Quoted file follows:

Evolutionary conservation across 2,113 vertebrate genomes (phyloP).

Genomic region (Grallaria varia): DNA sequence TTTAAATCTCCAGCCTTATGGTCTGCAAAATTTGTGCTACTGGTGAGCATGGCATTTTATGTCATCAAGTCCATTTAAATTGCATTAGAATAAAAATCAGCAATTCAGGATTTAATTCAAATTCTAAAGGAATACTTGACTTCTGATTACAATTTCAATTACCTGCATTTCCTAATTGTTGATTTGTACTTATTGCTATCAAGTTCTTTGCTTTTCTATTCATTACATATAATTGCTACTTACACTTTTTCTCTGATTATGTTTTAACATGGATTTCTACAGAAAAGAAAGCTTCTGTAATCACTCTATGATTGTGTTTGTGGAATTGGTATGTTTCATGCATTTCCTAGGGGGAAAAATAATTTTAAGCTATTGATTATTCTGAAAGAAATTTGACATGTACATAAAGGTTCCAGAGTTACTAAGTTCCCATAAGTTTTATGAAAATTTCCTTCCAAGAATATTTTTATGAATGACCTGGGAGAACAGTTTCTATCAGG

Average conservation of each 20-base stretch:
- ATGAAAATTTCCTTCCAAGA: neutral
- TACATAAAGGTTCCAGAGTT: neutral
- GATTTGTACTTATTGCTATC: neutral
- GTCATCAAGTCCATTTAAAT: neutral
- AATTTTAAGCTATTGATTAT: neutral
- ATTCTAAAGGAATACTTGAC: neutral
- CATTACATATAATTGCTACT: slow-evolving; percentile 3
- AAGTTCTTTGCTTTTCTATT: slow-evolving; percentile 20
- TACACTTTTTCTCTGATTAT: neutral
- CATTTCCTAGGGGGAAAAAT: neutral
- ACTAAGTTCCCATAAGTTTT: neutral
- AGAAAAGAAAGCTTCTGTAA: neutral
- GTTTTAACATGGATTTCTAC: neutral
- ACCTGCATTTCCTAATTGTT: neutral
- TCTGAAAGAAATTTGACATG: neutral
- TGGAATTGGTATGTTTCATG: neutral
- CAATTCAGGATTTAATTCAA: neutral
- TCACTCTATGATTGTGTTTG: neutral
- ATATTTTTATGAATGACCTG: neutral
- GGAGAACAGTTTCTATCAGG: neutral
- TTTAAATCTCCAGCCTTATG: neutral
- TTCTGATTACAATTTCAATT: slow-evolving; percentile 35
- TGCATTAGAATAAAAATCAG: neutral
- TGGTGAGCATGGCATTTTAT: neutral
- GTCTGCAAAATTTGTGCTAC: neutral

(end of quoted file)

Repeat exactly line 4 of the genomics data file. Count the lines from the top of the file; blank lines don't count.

- ATGAAAATTTCCTTCCAAGA: neutral